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Herschelle Sullivan Challenor, C'60, Played a Significant Role in the Atlanta Student Movement

March 2016

Herschelle Sullivan Challenor Herschelle Sullivan Challenor, Ph.D., played a significant role in the Atlanta Student Movement, participated in the October 1960 sit-in at Rich’s department store, and was subsequently arrested with Martin Luther King Jr.

In a handwritten letter penned while King was in Fulton County jail, he praised the women protesters, including Chanellor, who were arrested with him. He acknowledged them for their ‘‘intrepid courage, [their] quiet dignity, and [their] undaunted faith in the power of nonviolence.’’ King continued, ‘‘It is inspiring enough to see the fellows willingly accepting jail rather than bail, but when young ladies are willing to accept this type of self suffering for the cause of freedom it is both majestic and sublime’’ (Papers 5:528).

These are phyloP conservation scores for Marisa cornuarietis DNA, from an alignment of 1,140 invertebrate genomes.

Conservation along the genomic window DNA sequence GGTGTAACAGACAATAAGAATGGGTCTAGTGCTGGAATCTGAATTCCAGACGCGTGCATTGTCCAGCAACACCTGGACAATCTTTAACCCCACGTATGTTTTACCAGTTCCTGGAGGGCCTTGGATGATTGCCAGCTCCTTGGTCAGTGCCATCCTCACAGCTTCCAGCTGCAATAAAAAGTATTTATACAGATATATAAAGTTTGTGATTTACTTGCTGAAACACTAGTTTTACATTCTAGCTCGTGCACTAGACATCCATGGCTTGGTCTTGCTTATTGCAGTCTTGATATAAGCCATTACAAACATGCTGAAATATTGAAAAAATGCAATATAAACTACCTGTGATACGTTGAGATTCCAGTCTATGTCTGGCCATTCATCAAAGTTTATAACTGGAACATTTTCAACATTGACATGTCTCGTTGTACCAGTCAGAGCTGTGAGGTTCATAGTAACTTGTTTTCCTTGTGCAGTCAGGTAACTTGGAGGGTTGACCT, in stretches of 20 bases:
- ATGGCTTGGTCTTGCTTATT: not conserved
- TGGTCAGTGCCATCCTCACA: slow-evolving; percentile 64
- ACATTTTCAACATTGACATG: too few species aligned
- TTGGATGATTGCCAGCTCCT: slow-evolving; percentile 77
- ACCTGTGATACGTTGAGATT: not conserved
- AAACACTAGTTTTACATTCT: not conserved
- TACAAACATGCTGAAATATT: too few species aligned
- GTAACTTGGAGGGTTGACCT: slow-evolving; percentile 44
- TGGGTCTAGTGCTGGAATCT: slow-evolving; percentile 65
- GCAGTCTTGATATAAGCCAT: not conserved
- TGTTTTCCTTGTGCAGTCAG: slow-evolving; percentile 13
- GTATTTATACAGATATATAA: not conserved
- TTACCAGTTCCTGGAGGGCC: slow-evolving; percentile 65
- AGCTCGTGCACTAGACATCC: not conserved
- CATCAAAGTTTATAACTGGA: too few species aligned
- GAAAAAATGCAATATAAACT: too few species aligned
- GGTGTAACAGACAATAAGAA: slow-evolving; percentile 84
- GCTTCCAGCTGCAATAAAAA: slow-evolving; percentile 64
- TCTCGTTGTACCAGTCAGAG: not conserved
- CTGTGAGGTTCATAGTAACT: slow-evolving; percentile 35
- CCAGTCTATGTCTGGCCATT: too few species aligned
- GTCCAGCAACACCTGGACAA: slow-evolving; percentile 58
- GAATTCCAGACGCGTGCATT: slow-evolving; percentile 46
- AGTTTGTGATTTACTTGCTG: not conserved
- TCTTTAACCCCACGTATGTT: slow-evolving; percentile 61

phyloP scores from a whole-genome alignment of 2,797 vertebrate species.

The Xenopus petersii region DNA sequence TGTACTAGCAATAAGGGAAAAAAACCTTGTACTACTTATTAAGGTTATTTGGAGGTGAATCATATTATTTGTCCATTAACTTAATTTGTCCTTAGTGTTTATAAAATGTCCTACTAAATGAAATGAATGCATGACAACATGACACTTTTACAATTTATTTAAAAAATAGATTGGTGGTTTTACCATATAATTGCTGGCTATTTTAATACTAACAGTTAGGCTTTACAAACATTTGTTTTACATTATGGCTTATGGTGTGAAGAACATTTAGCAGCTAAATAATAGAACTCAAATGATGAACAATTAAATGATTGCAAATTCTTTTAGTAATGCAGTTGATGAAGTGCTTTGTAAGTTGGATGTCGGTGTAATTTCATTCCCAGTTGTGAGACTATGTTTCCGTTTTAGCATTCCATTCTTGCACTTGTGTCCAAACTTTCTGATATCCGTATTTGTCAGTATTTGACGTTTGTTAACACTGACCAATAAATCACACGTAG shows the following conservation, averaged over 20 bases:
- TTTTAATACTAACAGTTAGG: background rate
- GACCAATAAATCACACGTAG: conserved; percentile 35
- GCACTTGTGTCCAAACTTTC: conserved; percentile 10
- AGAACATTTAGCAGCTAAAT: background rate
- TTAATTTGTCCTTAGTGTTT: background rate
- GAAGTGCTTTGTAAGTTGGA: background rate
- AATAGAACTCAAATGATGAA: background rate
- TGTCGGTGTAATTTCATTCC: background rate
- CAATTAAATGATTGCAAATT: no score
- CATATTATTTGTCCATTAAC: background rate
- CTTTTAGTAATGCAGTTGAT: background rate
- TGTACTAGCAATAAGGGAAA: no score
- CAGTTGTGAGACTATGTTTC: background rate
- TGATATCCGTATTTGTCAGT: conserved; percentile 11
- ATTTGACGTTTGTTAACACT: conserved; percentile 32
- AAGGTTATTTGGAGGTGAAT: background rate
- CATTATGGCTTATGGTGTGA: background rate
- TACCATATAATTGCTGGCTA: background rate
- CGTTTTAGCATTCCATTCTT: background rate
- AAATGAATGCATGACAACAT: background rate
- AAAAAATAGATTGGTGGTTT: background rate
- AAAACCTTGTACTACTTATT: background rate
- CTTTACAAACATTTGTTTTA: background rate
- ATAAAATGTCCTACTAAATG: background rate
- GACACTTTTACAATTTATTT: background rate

Chanellor and Morehouse student Lonnie King served as co-chairs of the Committee on Appeal for Human Rights which required participants in the Atlanta Student Movement to sign an oath of non-violence. The committee was also responsible for the Appeal for Human Rights document written by Sullivan's classmate, Rosyln Pope.

Born on October 5, 1938 in Atlanta, Georgia, Chanellor received a Bachelor of Arts from Spelman College, a Master of Arts from Johns Hopkins University, and a doctorate from Columbia University.

After obtaining her doctorate from Columbia, Challenor held a number of academic positions, including assistant professor in the Political Science Department of Brooklyn College (1969 to 1972), congressional fellow for the American Political Science Association (1972 to 1973), and program officer for the Diversity Education and Research Ford Foundation (1973 to 1975). In 1978, she became the director of the United Nations Educational Science and Cultural Organization Washington Liaison Office, a position she held until 1993. That same year, she became dean of Clark Atlanta University’s School of Public and International Affairs.

She has received numerous honors recognizing her work as an educator and activist, including a nomination by President Bill Clinton to the National Security Education Board in August 1994. Spelman College also awarded her an honorary degree.

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